You’ve done a bit of a bait-and-switch here…I was referring specifically to the @derek-jones case (even linking to their profile). You seem to be referring to the @antt case, which even a casual reading of the comments suggests was trending towards some weird off-topic behavior even if it they weren’t going to go all nazi (and who knows, the comment pattern suggested that might have been the case). I’ll also note that, with the WHO reporting 8 million deaths a year, @antt wasn’t factually incorrect–but the comment history signals intent, which under your professed view we must discount.

                                            Even if they’re true in some narrow sense of number of deaths or injuries, do they have to be a literal card carrying nazi to be a malignant asshole that invokes nazis-as-less-harmful-than and ought to leave

                                            It’s not some narrow sense–if you believe the WHO’s numbers and you believe the Holocaust numbers then yes, the cigarette industry is literally 10x worse than the Nazis. They’re probably even worse than that, given the number of Nazis-per-death versus the tobacco-executive-per-death–unless you want to make the argument, as some have and some will, that even a single life of the chosen people (here Jews, but others can and have made the argument for Muslims, Christians, Blacks, gays, , etc.) is unforgivable; that all deaths are equally incalculable losses; that deaths due to consumer choices are not the same as deaths due to murder; or whatever else.

                                            That’s prima facie a valid discussion to have–if you have even a slight philosophical bent–but it sucks the air out of the room and the normative ethics of taking human life isn’t something that Lobsters as a community either has space for or the tools to do without kicking up a lot of dust.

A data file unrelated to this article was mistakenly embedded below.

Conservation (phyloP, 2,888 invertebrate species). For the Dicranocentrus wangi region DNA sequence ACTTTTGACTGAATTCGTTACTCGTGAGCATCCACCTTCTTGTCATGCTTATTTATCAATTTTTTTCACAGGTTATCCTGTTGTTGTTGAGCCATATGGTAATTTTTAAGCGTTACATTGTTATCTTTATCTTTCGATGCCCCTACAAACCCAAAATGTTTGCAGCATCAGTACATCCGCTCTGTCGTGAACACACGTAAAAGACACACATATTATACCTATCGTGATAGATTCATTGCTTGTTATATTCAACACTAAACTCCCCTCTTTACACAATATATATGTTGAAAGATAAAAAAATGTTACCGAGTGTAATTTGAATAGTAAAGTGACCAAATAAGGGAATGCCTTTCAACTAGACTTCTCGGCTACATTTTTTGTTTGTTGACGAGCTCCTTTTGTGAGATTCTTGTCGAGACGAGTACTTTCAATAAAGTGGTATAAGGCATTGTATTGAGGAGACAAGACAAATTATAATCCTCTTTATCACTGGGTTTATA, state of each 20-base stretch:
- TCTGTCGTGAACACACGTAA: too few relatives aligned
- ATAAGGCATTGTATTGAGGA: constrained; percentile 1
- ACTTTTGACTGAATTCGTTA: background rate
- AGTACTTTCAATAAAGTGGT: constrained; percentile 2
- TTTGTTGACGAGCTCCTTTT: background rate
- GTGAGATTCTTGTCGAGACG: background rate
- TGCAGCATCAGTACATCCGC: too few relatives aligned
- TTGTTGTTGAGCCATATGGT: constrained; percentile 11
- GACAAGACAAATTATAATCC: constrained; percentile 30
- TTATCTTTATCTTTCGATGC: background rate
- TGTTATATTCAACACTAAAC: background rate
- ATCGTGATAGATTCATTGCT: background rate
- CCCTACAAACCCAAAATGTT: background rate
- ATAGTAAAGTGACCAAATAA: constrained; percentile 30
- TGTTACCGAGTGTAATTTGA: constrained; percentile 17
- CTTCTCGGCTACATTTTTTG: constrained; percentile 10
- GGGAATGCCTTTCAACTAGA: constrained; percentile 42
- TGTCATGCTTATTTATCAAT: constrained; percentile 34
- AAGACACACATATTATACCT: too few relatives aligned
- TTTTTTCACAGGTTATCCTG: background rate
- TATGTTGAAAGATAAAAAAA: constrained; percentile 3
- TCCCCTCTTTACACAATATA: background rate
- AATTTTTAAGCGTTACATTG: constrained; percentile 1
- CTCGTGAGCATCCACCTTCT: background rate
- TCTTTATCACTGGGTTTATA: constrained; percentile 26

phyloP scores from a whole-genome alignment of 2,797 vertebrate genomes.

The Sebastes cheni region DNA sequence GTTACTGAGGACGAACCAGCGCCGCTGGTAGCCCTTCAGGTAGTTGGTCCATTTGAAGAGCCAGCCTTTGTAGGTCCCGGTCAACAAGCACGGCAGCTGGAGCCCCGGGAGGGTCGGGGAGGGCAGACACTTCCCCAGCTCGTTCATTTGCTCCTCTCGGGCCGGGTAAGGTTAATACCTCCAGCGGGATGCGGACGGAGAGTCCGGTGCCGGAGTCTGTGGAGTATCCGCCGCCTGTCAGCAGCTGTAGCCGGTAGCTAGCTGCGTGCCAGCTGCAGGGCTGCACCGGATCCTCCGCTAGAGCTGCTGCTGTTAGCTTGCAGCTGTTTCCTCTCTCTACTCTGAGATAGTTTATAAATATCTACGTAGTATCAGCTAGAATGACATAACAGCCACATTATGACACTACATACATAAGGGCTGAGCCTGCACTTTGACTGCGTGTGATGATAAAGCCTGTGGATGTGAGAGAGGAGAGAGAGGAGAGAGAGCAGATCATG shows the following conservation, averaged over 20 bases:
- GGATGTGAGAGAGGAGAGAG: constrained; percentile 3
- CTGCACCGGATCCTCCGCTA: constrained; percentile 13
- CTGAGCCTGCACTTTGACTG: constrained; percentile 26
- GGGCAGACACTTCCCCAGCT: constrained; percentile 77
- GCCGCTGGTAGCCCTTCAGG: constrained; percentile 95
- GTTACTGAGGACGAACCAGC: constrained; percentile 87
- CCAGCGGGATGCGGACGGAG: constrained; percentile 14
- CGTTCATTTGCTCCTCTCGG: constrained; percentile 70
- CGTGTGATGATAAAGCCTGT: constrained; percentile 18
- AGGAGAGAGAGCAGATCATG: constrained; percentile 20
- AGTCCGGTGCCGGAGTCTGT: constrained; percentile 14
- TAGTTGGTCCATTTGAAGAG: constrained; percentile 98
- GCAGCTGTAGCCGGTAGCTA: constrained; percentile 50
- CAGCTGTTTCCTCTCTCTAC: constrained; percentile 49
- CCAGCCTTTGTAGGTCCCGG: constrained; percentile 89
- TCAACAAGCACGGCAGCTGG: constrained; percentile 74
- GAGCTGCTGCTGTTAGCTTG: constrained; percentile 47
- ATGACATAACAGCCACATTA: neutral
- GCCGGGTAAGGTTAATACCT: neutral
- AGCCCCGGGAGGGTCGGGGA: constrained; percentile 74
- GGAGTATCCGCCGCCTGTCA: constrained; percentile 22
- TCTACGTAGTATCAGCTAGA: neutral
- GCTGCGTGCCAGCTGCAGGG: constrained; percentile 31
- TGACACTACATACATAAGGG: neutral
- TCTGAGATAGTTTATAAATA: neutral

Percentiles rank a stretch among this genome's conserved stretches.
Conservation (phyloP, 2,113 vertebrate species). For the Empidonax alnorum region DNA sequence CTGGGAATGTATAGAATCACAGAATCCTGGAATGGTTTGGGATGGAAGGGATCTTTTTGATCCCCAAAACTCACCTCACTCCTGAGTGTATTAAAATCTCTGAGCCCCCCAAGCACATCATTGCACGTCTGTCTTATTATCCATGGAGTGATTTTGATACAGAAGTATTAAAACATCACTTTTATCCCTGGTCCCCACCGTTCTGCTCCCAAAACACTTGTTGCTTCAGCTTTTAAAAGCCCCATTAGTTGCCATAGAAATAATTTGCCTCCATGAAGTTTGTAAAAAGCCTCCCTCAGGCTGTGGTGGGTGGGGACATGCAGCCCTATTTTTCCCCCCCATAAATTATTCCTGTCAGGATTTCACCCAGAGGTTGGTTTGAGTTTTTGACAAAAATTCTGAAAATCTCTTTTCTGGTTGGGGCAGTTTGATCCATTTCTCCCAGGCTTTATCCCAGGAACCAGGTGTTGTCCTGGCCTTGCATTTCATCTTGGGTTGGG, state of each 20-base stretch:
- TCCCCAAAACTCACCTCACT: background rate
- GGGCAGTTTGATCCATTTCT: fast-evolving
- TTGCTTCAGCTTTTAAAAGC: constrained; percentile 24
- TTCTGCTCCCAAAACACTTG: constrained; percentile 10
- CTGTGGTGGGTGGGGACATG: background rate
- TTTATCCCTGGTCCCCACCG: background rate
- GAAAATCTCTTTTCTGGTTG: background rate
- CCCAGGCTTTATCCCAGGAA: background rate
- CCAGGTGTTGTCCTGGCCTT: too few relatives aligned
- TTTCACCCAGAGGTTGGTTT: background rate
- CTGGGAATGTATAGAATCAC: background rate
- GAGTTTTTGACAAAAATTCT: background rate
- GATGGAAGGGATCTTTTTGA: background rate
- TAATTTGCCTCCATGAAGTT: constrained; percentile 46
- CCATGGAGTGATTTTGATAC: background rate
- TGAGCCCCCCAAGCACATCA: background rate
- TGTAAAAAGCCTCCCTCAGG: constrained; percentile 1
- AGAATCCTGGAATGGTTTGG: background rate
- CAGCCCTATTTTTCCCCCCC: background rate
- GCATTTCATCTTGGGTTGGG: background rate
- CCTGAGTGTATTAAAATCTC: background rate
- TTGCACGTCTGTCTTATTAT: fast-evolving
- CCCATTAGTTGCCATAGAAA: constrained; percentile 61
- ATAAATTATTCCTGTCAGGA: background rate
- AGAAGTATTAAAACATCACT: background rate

Why work this example? @antt was correct in their observations, but again the inferred intent (based on multiple posts, at least one of which is still available to read) was being a nazi shithead, and we judge them on that.

                                            @derek-jones had one post which we can’t even refer to anymore, and didn’t seem to have any history of this behavior.

                                            I for one would prefer a community where we at least try to understand intent–going by surface-level signalling is woefully insufficient and unjust.

                                            1. 2

                                              That’s prima facie a valid discussion to have

                                              Maybe, but not on this site.

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                                                Agreed, as evidenced by the rest of the sentence. :)

                                                1. 3

                                                  True, I misread the rest of the sentence. Sorry!

                                    2. 5

                                      Thank you. I believe that this is the kind of moderation we need.

                                      1. 4

                                        I’m sorry, the ban message wasn’t bad per se. My criticism to it was because without the context of the comment, I thought it was a generic pre-written reason

                                        1. 3

                                          In my eyes your reasoning and reactions were good. I imagine it’s tough continuously having to assess potentially bad contributions. Well done.

                                        1. 3

                                          Even after following the link I still don’t understand that reference, it sounds like is about not being a nazi apologist. In any case, I agree, is terrible wording for a reason.